One of the largest elephant translocations in history was completed this week in Malawi, bringing more than 500 of the species into a wildlife reserve.
The elephants were moved from Liwonde National Park and Majete Wildlife Reserve in Malawi, and were released in Nkhotakota Wildlife Reserve over two years. The relocation was completed by African Parks, a conservation group that manages national parks around the continent.
That park had seen a reduction in its elephant population after years of poaching – from more than 1500 to fewer than 100 – and African Parks assumed stewardship of the park in 2015 with a goal of helping restore the animals. While new animals have been moved to the area, the efforts also include overhauling the law enforcement in the park, stopping the poaching and working with local communities and preparing for the elephants’ arrival.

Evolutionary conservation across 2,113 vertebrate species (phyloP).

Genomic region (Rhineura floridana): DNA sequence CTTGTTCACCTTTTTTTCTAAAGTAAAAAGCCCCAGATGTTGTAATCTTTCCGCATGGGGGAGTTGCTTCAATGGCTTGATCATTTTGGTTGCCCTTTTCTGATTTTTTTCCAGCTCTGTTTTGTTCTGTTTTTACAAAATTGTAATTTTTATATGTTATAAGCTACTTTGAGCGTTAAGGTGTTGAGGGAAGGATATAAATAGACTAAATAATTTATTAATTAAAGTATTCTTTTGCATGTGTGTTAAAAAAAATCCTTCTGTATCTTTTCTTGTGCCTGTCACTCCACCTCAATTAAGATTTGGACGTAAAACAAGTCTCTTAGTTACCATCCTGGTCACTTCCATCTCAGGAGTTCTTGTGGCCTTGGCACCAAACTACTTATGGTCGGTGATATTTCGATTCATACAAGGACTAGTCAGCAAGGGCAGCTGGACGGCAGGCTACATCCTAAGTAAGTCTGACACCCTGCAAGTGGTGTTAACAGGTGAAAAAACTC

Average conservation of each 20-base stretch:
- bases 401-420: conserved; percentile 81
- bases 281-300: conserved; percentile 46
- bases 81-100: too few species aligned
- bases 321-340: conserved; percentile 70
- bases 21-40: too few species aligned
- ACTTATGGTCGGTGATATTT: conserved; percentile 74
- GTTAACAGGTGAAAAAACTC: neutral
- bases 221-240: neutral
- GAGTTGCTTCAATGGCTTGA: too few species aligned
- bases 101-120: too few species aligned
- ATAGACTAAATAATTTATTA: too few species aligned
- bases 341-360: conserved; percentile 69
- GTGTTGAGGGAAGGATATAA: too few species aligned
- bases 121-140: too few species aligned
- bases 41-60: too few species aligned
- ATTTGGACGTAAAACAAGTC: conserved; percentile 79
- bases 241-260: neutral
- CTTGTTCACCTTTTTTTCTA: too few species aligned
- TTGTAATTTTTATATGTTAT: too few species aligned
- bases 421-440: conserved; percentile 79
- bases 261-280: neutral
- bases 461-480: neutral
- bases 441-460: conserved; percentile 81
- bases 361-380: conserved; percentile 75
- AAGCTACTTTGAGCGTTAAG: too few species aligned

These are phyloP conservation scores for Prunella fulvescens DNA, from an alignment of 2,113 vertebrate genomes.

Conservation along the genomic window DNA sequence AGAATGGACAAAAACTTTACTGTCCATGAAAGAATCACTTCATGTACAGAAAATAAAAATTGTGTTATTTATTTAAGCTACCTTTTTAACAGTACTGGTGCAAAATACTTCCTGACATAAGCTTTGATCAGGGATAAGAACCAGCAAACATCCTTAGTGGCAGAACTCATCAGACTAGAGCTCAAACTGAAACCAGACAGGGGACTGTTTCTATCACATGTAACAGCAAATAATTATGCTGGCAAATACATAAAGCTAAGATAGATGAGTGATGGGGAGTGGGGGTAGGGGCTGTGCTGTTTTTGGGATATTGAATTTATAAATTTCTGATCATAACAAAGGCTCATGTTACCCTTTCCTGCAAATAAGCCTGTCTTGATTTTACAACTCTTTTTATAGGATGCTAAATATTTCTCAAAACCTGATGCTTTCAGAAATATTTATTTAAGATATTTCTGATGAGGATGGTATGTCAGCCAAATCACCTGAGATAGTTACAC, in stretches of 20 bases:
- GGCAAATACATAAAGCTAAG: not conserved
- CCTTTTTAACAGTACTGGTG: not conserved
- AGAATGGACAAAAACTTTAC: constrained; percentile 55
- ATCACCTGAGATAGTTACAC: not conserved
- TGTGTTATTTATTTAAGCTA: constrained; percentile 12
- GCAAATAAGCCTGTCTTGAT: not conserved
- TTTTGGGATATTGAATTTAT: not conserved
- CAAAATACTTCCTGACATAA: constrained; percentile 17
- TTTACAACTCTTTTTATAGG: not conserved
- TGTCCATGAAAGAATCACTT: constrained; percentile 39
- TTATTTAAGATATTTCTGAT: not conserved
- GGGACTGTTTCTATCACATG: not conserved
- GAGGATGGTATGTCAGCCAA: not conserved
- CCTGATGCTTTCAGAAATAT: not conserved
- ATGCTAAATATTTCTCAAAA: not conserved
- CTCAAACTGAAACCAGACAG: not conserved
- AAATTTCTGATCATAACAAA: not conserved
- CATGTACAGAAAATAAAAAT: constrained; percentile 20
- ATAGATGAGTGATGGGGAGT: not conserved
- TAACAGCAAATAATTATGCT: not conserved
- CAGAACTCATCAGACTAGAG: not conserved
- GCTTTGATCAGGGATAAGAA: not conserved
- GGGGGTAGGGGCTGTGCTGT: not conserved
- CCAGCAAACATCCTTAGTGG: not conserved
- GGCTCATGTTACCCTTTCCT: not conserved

But this doesn’t mean animals are just taken from one park to stock another – Liwonde and Majete are facing an elephant surplus, as the ecological corridors they used to move through no longer exist, leading to run-ins with humans. If they elephants can’t move to other regions on their own, it means a bit of human help is needed to aid in their survival.
And the arrival of the incredible animals is already expected to bring more tourists to Nkhotakota, as new calves have already been documented from the more than 200 elephants that were moved there last year.
The mass movement of elephants isn’t African Parks’ only ambitious project around the continent. The organisation has returned black rhinos to Rwanda’s Akagera National Park after more than a decade since they were last seen there. Benin’s Pendjari National Park – the largest intact ecosystem in West Africa – will also be rehabilitated over the next decade through the organisation.